Intezer security researchers Joakim Kennedy and the BlackBerry Threat Research and Intelligence Team have analyzed a new Linux malware, which has been given the name Symbiote, which they say is different from most others: it is not a standalone executable file. .
The mode of action of the malware is in fact quite particular: its purpose is to modify the environment variable LD_PRELOAD , used by the dynamic linker to load a library of shared objects. If done globally, it means that every process that will run on the machine will load the libraries indicated in the environment variable, including those of the Symbiote malware.
What is LD_PRELOAD for?
Using LD_PRELOAD allows you to do quite special and nice things . Normally, it contains a series of paths pointing to shared object files. They are files which are not directly executable but which contain within them definitions of functions or other and which can therefore be executed by other programs once loaded into memory.
If a program executable is compiled as "statically linked" all libraries are statically included within the executable, and the dynamic linker (which uses LD_PRELOAD) will not be invoked.
If, on the other hand, an executable is compiled as “dynamically linked”, it will be lighter, thus relying on the libraries provided by the environment in which it is run . Even a simple C program such as a hello world bases its operation on libc. For the uninitiated, the standard C library or libc is the standard library for the C programming language, as specified in the ISO C standard. Libc (whose file that is dynamically linked is lib.so) is the library that provides all basic C functions, for example those defined in stdio.h and stdlib.h such as printf, malloc, and so on.
The peculiarity is that all the libraries present in LD_PRELOAD are loaded before even libc.so. This then allows you to provide personal implementations of the functions exposed by the standard C library. A nice example could for example be to modify the writing functions to stdout / stderr and then modify the output by applying different colors.
Linux Malware: Rare But Dangerous
One of the positives of Linux is that it is “immune” to malware . The truth is that it is not immune by its nature, or rather, it is a highly secure operating system and it is also quite difficult to attack if configured and used well, but it is also true that cybercriminals have little interest in developing malware given the difficulty. application and the few "mainstream" users to use Linux. The game is not worth the candle then.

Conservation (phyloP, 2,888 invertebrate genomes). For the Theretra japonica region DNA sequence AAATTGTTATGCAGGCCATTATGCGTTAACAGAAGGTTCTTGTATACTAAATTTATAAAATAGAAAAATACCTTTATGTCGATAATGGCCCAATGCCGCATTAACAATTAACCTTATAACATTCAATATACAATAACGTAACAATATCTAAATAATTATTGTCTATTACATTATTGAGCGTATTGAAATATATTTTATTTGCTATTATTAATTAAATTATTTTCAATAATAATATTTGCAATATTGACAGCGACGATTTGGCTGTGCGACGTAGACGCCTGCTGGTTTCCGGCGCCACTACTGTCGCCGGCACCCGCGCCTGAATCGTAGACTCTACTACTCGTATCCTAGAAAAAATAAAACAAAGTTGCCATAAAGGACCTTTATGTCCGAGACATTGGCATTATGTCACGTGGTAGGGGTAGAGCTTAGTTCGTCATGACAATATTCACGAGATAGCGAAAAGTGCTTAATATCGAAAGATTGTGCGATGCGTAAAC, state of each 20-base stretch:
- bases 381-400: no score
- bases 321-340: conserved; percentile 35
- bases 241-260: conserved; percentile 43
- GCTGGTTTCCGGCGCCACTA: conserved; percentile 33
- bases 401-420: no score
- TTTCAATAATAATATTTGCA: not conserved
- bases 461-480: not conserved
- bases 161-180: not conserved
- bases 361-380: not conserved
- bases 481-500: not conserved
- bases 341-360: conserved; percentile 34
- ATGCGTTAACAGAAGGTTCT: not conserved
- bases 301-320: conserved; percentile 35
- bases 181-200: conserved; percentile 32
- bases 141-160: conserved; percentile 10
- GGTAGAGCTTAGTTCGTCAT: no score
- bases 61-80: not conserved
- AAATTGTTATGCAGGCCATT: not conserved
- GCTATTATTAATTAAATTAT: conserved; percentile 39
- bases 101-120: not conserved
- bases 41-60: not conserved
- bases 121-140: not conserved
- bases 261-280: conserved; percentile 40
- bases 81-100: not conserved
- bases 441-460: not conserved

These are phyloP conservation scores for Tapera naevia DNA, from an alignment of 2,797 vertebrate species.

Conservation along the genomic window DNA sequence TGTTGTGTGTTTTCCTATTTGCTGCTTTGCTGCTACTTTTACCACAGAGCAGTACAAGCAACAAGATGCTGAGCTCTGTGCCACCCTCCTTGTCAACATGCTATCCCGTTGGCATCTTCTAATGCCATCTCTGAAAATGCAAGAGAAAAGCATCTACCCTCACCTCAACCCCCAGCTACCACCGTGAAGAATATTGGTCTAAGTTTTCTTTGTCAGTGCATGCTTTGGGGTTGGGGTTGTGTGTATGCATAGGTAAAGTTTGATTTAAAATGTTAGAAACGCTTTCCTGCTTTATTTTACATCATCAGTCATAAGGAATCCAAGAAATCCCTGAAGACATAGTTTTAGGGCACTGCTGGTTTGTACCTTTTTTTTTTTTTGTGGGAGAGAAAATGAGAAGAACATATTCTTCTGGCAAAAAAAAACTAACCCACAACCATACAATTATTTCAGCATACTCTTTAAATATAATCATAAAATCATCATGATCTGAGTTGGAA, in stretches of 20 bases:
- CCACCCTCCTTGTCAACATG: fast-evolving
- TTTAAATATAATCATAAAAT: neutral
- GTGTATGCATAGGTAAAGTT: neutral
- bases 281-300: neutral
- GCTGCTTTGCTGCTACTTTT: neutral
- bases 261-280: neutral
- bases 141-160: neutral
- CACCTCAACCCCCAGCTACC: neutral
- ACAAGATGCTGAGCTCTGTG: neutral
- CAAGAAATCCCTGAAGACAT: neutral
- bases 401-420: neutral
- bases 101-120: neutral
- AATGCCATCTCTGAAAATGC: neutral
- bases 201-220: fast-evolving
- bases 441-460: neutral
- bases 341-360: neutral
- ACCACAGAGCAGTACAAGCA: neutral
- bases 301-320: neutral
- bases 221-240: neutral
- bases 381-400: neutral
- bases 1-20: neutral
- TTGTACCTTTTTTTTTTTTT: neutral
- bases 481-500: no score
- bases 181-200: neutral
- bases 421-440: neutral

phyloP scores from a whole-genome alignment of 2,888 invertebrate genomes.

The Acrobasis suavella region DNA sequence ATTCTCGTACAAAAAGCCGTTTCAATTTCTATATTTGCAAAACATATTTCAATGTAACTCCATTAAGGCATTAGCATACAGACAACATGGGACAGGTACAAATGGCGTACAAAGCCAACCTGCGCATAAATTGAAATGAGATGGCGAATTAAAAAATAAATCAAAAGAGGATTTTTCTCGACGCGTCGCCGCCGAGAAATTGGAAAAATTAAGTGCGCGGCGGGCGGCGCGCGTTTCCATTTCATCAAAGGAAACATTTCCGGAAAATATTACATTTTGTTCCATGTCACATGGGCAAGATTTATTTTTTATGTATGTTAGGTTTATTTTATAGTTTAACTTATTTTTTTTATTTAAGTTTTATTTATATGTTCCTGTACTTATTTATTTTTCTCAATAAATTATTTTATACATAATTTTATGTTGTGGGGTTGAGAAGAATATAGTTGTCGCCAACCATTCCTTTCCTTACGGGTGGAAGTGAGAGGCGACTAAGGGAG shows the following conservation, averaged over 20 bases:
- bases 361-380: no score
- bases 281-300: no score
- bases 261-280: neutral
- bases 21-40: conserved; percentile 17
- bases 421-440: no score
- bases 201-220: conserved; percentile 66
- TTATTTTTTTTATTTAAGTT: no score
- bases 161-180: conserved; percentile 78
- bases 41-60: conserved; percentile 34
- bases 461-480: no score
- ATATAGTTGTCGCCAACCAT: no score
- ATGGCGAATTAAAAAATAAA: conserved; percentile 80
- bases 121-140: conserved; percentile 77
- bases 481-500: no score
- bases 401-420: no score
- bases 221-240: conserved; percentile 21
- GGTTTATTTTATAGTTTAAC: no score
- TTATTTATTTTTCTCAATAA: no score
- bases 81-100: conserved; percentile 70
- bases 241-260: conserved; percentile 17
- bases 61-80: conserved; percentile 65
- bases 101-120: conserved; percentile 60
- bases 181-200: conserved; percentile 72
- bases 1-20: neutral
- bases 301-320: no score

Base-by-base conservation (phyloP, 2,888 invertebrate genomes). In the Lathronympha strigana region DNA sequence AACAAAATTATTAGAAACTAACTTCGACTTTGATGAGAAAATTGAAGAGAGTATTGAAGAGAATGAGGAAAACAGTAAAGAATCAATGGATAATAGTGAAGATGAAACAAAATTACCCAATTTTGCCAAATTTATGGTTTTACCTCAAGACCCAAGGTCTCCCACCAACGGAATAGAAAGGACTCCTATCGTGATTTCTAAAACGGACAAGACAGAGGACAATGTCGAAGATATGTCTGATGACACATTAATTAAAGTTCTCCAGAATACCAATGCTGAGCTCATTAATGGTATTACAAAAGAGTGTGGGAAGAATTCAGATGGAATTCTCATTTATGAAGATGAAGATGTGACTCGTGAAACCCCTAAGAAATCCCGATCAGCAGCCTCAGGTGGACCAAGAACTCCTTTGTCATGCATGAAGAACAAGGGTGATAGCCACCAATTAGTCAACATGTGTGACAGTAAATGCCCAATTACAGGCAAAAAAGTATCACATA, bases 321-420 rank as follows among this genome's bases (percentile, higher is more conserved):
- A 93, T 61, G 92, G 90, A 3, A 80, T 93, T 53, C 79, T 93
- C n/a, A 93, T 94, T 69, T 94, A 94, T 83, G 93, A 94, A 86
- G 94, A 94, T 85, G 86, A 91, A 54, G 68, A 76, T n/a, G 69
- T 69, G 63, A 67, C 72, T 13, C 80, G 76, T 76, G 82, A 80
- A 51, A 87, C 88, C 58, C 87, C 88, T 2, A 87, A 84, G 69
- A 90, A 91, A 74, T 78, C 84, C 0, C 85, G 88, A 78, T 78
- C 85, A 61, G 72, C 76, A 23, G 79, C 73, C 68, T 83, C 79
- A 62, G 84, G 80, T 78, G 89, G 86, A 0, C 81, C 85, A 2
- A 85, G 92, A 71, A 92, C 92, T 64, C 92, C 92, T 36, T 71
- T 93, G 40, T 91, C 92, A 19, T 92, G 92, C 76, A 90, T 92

However, if developed, they can cause more damage . This is because Linux is widely used on most of the world's servers and corporate workstations. The Intezer and BlackBerry teams discovered Symbiote in November 2021 and it appears to have been written to target financial institutions in Latin America . Analysis of the Symbiote malware and its behavior suggest that it may have been developed in Brazil.
“Since he is extremely evasive, a Symbiote infection is likely to 'fly under the radar.' In our research, we have not found sufficient evidence to determine whether Symbiote is used in highly targeted or large attacks "
"Performing live forensic analysis on an infected machine may reveal nothing as all files, processes and network artifacts are hidden by the malware"
An example of a technique used to hide is the following. Among the main objectives of Symbiote we find that of opening backdoors on the system and therefore providing remote access to malicious people . This obviously causes malicious network traffic which could be easily identified using network traffic analysis software. On Linux, the analysis of transmitted / received packets is done thanks to the Berkeley Packet Filter. It is a direct interface to the Data-Link layer of the ISO / OSI stack and allows, among other things, to monitor all packets passing through this layer. What Symbiote does is replace the default functions and thus hide all malicious network packets.
The Symbiote article: The new hard-to-detect Linux malware was written at: Tech CuE | Close-up Engineering .